Using keyword (AKA contextual) targeting for display ads might seem like a no-brainer, but it oversimplifies the tight match that there needs to be between the content theme and the ad. Contextual targeting on any ad network uses keywords chosen by the advertiser to drive the auction for where an ad placement will display. When a page in the ad network matches the keywords chosen by the advertiser (or extrapolated by the ad network’s software) the advertiser will participate in the instant auction to display their ad to the user.
In an ideal world there will be a great fit between the content and the ad, and while the user might not click on the ad they will at least notice the ad as a part of the page. When the ad is not perfectly matched with the content it can grab the user’s attention in either a positive or negative way.
The two examples below are incredibly inappropriate matches between the content and the ad.
This first example, is a video ad to acquire new DoorDash drivers on an article about a delivery driver that was robbed and attacked while making a food delivery. This is obviously great targeting that a DoorDash ad was visible on a piece of content about a food delivery driver, but still a huge mismatch based on the intent.
This second example is an ad for HBO’s show Veep on an article about allegations of inappropriate behavior by Vice President Joe Biden. Again this is great targeting based on the keywords, but also the last place Veep should be advertising. It either appears that they are making light of the issue or worse that the show might somehow be related.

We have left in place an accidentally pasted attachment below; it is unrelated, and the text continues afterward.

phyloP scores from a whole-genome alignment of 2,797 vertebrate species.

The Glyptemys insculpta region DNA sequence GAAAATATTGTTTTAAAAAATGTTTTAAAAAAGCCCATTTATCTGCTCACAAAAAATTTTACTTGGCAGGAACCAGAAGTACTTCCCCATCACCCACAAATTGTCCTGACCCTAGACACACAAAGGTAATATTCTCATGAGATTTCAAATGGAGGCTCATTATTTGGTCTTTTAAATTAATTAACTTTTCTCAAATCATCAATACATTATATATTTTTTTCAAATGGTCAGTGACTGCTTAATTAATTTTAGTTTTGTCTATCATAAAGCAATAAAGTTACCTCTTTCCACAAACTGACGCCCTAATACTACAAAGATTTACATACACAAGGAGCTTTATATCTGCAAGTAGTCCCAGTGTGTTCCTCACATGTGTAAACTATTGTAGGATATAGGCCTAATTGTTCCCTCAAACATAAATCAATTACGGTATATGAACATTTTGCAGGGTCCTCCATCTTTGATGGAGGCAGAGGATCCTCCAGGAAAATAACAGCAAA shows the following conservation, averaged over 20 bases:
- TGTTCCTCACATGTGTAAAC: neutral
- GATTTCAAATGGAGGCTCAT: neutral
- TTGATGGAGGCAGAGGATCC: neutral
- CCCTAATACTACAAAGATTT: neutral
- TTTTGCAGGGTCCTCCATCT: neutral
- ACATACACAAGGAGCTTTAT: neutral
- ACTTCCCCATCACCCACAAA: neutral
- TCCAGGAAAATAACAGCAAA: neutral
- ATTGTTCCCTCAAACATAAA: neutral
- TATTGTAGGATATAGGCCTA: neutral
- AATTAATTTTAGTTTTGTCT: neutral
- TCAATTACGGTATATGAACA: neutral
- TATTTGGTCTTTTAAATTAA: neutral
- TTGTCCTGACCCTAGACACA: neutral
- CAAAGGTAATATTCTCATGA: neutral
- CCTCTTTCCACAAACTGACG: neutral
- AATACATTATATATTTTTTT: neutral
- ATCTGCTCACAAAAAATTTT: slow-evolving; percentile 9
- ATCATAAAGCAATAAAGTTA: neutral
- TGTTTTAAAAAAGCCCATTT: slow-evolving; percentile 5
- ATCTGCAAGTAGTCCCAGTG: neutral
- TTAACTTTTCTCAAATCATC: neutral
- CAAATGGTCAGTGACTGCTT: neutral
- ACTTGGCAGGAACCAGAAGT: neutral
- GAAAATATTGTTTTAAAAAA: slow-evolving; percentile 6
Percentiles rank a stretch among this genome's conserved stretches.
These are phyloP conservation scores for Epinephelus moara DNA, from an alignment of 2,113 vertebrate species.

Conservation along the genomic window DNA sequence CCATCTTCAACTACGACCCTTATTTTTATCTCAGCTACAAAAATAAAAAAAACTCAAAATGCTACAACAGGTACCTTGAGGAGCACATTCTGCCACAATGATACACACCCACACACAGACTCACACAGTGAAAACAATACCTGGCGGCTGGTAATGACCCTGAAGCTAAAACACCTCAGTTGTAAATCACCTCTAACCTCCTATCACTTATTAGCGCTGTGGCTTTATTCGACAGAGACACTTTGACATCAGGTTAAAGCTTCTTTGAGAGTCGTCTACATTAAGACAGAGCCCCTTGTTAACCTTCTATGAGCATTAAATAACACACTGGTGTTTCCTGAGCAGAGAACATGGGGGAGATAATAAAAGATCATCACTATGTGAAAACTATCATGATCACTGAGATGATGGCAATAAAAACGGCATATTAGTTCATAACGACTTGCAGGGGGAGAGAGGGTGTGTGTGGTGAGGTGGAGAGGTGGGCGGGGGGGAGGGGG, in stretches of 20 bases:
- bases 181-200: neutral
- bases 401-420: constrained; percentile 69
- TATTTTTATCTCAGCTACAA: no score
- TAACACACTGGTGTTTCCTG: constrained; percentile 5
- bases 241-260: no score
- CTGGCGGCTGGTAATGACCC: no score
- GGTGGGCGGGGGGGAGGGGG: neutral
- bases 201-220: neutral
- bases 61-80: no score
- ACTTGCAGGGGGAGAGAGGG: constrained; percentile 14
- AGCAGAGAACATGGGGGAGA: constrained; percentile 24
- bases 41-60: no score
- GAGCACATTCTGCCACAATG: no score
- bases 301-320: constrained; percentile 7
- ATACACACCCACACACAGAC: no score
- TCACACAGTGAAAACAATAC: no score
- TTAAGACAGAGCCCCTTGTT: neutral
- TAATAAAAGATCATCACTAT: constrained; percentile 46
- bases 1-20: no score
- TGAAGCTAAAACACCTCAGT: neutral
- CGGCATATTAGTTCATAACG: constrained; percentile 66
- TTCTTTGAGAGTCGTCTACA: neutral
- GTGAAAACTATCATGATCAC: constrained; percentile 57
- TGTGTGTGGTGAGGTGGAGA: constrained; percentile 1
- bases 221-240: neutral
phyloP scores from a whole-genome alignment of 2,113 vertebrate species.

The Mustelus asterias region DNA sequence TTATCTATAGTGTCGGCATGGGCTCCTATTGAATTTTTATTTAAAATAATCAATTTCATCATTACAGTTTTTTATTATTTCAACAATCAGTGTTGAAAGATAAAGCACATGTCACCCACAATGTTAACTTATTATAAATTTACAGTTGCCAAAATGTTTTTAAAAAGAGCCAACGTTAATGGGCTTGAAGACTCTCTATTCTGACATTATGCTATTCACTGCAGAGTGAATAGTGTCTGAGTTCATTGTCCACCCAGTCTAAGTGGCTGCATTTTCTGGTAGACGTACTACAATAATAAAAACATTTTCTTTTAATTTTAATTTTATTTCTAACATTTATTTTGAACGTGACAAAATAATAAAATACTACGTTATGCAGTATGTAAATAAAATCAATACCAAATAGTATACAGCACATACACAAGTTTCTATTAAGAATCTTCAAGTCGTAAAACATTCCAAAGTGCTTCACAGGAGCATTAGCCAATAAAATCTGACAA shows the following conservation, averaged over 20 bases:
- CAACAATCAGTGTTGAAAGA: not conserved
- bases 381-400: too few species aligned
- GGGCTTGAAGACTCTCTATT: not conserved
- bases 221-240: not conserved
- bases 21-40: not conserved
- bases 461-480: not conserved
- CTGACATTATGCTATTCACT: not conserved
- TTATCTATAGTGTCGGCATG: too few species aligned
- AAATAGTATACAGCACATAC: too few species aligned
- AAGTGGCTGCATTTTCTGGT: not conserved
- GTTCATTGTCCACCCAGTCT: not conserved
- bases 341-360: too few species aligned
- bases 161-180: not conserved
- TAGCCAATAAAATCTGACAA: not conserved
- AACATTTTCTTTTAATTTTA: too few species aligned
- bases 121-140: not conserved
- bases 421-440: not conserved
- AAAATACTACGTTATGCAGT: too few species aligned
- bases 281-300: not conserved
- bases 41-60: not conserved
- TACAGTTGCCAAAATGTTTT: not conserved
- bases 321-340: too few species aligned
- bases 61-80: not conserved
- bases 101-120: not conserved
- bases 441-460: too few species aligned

The average Internet user is likely unaware how online advertising works, and they very well might think it is just like newspaper advertising where placements are carefully chosen. They could not be faulted for thinking that DoorDash and HBO wanted to advertise on these articles.
At a minimum, these are wasted impressions or worse they could actually damage the brand.
To be fair, I don’t know that DoorDash or HBO are using keyword targeting, and this may be something that the ad networks matched themselves based on relevancy. The targeting decisions are all under the hood, and the brands will still get the negative impression by the viewer.
The solution isn’t an easy one, but the only way to avoid any of these negative pairings is to actually choose placements based on fit. Even the best attempts at negative keywords or negative site matches will never guarantee that an ad will not show inappropriately.
Brands can advertise on content that doesn’t speak positively of the brand, however they can’t just be standard ads, they have to be deliberate ads meant to counter a negative theme with a positive message. Audience exclusions may be helpful, but they wouldn’t prevent ads from being displayed when the right audience is viewing the wrong content.